Andy's insights

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Sun, 30 May 2010

Ultimate Atomic Waste Storage is the Wrong Way

Why do we still talk about final disposal of atomic waste? Don’t we learn from the past that this is the wrong way?

It’s confortable to think that once it’s burried we don’t have to care about it anymore. But we have to worry! There are plenty examples.

First take a landfill in an old clay pit used around 1980 to keep chemical waste. It was considered save as final disposal of chemical waste at this time. But then it was discovered that the landfill was not save: It stinks and fishes around the landfill died.

Then one of the most complicated and expensive1 reclamation of contaminated sites in Switzerland began. Due the target to final dispose the waste is not labeled and not packed to be simply removed. Each barrel content has to be identified and carefully recovered.

An now consider an ultimate atomic waste storage deep down in a salt stock sucking up with groundwater. Do we really trust in officials declaring it as save?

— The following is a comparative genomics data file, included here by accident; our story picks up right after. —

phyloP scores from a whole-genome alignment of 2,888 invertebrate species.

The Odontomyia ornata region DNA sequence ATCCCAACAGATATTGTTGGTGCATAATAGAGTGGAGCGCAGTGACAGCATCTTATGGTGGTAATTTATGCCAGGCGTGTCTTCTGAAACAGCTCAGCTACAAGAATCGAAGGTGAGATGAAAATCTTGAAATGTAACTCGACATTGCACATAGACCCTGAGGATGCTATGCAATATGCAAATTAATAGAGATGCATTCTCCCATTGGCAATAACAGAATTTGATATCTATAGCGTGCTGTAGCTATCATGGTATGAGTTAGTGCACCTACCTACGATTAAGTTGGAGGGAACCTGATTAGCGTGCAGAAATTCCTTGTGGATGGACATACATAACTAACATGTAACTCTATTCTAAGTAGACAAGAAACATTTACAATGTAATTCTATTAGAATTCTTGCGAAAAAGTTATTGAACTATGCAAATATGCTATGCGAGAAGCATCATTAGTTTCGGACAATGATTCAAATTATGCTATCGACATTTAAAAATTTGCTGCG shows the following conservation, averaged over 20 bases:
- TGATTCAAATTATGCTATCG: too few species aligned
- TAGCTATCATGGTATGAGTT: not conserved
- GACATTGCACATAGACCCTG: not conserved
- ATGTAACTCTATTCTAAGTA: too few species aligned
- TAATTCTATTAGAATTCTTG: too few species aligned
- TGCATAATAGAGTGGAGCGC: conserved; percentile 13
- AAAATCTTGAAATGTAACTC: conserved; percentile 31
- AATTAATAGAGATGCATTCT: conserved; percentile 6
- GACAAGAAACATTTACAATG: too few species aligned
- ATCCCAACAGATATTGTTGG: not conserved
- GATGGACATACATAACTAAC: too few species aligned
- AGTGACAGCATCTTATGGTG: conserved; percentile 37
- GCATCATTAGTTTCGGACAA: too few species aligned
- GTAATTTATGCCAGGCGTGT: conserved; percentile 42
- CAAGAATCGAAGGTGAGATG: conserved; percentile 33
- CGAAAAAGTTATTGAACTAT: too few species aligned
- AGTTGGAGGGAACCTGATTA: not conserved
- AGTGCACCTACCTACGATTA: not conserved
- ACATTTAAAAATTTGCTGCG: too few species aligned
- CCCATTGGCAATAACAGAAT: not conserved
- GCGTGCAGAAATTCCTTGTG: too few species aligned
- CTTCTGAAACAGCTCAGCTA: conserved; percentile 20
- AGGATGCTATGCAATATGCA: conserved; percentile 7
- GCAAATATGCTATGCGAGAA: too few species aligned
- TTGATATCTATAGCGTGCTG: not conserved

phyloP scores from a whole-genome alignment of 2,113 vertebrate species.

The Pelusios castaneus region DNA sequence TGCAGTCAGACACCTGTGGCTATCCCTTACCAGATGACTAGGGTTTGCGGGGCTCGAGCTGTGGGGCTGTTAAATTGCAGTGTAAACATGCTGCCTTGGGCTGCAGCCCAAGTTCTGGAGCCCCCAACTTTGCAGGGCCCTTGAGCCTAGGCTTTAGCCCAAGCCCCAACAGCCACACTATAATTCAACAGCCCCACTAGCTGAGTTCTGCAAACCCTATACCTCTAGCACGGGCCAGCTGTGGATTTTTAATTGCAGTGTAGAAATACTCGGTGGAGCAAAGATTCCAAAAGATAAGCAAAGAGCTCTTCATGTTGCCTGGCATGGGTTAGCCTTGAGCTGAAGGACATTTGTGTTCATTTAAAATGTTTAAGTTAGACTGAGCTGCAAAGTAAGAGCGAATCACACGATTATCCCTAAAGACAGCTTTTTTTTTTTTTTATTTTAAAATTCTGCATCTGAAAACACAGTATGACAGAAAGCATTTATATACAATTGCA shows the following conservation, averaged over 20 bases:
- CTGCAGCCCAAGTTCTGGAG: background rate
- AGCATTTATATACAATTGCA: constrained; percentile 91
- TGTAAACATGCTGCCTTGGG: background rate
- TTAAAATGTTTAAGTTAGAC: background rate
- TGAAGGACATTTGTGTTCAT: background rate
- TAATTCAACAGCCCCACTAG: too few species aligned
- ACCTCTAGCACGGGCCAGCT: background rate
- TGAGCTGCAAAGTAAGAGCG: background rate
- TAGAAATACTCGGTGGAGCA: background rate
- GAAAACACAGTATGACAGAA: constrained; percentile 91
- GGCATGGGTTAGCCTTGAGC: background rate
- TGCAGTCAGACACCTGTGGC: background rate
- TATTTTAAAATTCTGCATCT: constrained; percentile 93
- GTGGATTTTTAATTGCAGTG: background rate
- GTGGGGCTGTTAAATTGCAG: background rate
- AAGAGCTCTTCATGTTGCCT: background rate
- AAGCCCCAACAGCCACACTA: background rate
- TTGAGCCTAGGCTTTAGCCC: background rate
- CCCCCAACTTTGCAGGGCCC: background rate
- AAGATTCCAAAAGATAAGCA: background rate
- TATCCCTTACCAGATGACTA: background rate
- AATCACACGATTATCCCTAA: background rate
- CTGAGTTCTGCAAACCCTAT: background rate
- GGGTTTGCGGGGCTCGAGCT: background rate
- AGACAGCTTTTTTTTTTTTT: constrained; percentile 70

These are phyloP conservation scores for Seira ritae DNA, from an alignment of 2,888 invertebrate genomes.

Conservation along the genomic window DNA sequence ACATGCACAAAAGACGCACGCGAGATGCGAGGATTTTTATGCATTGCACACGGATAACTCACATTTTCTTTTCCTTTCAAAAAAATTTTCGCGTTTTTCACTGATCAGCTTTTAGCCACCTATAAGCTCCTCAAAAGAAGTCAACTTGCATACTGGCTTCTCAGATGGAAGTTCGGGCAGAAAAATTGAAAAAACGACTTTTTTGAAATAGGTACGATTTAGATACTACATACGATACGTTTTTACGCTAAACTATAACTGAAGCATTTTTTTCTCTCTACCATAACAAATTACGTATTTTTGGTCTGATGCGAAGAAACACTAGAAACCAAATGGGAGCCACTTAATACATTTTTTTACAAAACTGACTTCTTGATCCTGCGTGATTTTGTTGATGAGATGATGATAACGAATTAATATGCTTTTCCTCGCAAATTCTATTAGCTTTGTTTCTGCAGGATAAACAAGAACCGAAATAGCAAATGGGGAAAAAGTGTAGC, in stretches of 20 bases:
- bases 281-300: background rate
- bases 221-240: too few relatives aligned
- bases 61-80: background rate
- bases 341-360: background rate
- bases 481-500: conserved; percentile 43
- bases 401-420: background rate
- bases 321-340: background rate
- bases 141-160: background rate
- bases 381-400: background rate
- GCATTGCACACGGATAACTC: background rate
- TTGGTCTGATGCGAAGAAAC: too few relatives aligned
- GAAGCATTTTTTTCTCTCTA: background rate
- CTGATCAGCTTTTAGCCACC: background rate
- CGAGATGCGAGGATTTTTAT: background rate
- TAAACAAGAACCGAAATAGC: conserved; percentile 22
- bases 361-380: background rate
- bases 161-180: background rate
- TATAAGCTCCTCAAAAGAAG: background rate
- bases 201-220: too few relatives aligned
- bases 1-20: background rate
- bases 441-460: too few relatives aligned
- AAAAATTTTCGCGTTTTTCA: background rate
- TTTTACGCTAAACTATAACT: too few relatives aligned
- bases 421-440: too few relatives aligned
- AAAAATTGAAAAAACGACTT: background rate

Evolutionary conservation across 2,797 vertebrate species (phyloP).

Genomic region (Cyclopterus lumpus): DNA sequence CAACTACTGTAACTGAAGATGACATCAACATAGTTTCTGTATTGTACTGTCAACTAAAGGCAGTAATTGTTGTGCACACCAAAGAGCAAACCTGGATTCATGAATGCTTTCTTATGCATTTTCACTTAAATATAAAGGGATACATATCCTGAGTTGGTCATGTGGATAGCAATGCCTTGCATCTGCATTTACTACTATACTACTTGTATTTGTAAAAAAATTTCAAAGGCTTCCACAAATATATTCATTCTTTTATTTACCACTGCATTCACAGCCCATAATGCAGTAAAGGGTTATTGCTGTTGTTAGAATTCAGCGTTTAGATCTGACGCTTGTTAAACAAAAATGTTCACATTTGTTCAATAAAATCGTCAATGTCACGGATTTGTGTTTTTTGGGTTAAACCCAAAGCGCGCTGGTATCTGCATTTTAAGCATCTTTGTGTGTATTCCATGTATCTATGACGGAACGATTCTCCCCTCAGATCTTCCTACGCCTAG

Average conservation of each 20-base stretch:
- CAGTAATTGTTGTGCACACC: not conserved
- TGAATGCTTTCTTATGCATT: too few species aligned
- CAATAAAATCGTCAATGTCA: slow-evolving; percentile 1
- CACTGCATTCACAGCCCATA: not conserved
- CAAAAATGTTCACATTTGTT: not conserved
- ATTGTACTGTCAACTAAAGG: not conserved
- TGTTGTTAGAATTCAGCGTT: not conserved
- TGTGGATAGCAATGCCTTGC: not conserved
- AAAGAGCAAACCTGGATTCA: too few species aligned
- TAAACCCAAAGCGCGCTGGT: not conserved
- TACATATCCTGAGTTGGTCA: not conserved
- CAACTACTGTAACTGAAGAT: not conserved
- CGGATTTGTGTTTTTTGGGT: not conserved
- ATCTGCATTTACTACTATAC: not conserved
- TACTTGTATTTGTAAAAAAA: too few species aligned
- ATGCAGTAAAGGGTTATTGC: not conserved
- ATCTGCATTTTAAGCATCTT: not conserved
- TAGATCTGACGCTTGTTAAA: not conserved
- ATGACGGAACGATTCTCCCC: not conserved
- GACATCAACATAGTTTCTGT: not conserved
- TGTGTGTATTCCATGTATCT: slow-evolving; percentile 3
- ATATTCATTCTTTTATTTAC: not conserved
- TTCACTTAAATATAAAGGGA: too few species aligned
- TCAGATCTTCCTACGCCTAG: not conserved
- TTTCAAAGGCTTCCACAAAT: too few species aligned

For instance take Gorleben in Germany. There was no sufficient scientific review of the spot. Simply the place with the least resistance was taken. It seem like Gorleben is still the favorit final disposal .

I’ll don’t talk about phasing out nuclear energy, this is another story. If we keep the power plants running we have to deal with the atomic waste the right way. We cant bury and forgot it, but we have to store it in atomic waste stores. This is a big difference to a final atomic waste store. The difference is that you can take the waste out of it whenever you like. The store may be deep in the mountain, but with a door. If water is intruding the store, you simply move the waste to another store.

The problem with this approach is that it costs more money right now. The costs add up to the total costs of the atomic energy. If you just can bury an forget the waste, the costs is hidden. Will be payed by the commonality in 10, 100, or 10000 years later. Share holder value don’t last so long.

1 A huge hall was build with the biggest self-supporting roof in Switzerland

posted at: 17:45 | path: /politics/energy | permanent link to this entry